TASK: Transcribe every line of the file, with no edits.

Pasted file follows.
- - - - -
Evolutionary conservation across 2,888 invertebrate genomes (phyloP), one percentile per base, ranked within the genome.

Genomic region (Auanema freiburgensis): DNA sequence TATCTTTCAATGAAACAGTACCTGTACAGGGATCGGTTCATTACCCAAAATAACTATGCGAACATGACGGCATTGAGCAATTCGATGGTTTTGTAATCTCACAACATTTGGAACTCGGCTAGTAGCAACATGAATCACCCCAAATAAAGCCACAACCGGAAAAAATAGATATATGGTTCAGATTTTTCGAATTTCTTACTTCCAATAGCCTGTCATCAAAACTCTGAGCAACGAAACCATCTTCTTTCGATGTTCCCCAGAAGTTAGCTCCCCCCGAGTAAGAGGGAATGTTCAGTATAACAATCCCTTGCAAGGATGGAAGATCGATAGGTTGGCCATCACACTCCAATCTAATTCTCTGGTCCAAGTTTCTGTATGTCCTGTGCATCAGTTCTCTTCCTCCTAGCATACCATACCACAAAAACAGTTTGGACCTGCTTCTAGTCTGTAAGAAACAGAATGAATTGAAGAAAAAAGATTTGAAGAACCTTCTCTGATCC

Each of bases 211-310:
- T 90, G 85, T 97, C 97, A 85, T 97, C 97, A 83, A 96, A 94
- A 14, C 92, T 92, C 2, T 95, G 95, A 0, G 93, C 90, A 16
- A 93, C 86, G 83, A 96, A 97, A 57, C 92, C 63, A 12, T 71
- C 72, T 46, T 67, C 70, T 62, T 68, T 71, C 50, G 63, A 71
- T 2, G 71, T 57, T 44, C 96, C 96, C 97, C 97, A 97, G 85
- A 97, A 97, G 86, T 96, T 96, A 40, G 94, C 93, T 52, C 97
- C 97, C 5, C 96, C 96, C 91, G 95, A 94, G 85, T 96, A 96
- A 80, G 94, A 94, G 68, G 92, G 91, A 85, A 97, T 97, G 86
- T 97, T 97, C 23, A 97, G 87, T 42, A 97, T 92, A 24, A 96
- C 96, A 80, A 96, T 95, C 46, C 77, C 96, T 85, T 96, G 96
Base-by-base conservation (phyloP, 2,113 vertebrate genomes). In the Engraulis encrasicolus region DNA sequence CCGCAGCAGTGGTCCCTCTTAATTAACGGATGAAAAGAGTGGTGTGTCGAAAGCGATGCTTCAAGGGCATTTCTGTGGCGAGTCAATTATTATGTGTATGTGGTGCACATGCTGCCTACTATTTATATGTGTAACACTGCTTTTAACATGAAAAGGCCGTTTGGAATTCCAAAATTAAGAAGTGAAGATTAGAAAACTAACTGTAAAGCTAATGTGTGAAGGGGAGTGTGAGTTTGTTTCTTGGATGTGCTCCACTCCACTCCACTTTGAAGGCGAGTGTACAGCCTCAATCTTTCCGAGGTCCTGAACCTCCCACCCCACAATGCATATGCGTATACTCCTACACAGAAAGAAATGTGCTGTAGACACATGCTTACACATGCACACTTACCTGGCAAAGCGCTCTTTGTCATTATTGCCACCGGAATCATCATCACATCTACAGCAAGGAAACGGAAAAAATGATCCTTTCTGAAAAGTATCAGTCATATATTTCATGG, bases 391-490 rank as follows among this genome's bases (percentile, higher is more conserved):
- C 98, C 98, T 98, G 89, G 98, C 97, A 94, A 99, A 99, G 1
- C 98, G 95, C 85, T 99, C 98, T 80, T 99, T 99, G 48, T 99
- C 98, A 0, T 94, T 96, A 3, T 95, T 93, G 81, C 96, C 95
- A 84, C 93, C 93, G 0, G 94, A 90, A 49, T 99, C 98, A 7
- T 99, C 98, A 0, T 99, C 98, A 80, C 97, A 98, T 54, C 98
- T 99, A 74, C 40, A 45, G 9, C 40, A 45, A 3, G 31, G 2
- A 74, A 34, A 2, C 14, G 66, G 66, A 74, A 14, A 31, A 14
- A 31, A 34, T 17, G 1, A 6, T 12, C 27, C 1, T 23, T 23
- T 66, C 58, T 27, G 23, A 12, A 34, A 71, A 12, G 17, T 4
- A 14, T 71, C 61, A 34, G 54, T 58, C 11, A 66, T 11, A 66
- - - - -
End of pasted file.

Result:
Evolutionary conservation across 2,888 invertebrate genomes (phyloP), one percentile per base, ranked within the genome.

Genomic region (Auanema freiburgensis): DNA sequence TATCTTTCAATGAAACAGTACCTGTACAGGGATCGGTTCATTACCCAAAATAACTATGCGAACATGACGGCATTGAGCAATTCGATGGTTTTGTAATCTCACAACATTTGGAACTCGGCTAGTAGCAACATGAATCACCCCAAATAAAGCCACAACCGGAAAAAATAGATATATGGTTCAGATTTTTCGAATTTCTTACTTCCAATAGCCTGTCATCAAAACTCTGAGCAACGAAACCATCTTCTTTCGATGTTCCCCAGAAGTTAGCTCCCCCCGAGTAAGAGGGAATGTTCAGTATAACAATCCCTTGCAAGGATGGAAGATCGATAGGTTGGCCATCACACTCCAATCTAATTCTCTGGTCCAAGTTTCTGTATGTCCTGTGCATCAGTTCTCTTCCTCCTAGCATACCATACCACAAAAACAGTTTGGACCTGCTTCTAGTCTGTAAGAAACAGAATGAATTGAAGAAAAAAGATTTGAAGAACCTTCTCTGATCC

Each of bases 211-310:
- T 90, G 85, T 97, C 97, A 85, T 97, C 97, A 83, A 96, A 94
- A 14, C 92, T 92, C 2, T 95, G 95, A 0, G 93, C 90, A 16
- A 93, C 86, G 83, A 96, A 97, A 57, C 92, C 63, A 12, T 71
- C 72, T 46, T 67, C 70, T 62, T 68, T 71, C 50, G 63, A 71
- T 2, G 71, T 57, T 44, C 96, C 96, C 97, C 97, A 97, G 85
- A 97, A 97, G 86, T 96, T 96, A 40, G 94, C 93, T 52, C 97
- C 97, C 5, C 96, C 96, C 91, G 95, A 94, G 85, T 96, A 96
- A 80, G 94, A 94, G 68, G 92, G 91, A 85, A 97, T 97, G 86
- T 97, T 97, C 23, A 97, G 87, T 42, A 97, T 92, A 24, A 96
- C 96, A 80, A 96, T 95, C 46, C 77, C 96, T 85, T 96, G 96
Base-by-base conservation (phyloP, 2,113 vertebrate genomes). In the Engraulis encrasicolus region DNA sequence CCGCAGCAGTGGTCCCTCTTAATTAACGGATGAAAAGAGTGGTGTGTCGAAAGCGATGCTTCAAGGGCATTTCTGTGGCGAGTCAATTATTATGTGTATGTGGTGCACATGCTGCCTACTATTTATATGTGTAACACTGCTTTTAACATGAAAAGGCCGTTTGGAATTCCAAAATTAAGAAGTGAAGATTAGAAAACTAACTGTAAAGCTAATGTGTGAAGGGGAGTGTGAGTTTGTTTCTTGGATGTGCTCCACTCCACTCCACTTTGAAGGCGAGTGTACAGCCTCAATCTTTCCGAGGTCCTGAACCTCCCACCCCACAATGCATATGCGTATACTCCTACACAGAAAGAAATGTGCTGTAGACACATGCTTACACATGCACACTTACCTGGCAAAGCGCTCTTTGTCATTATTGCCACCGGAATCATCATCACATCTACAGCAAGGAAACGGAAAAAATGATCCTTTCTGAAAAGTATCAGTCATATATTTCATGG, bases 391-490 rank as follows among this genome's bases (percentile, higher is more conserved):
- C 98, C 98, T 98, G 89, G 98, C 97, A 94, A 99, A 99, G 1
- C 98, G 95, C 85, T 99, C 98, T 80, T 99, T 99, G 48, T 99
- C 98, A 0, T 94, T 96, A 3, T 95, T 93, G 81, C 96, C 95
- A 84, C 93, C 93, G 0, G 94, A 90, A 49, T 99, C 98, A 7
- T 99, C 98, A 0, T 99, C 98, A 80, C 97, A 98, T 54, C 98
- T 99, A 74, C 40, A 45, G 9, C 40, A 45, A 3, G 31, G 2
- A 74, A 34, A 2, C 14, G 66, G 66, A 74, A 14, A 31, A 14
- A 31, A 34, T 17, G 1, A 6, T 12, C 27, C 1, T 23, T 23
- T 66, C 58, T 27, G 23, A 12, A 34, A 71, A 12, G 17, T 4
- A 14, T 71, C 61, A 34, G 54, T 58, C 11, A 66, T 11, A 66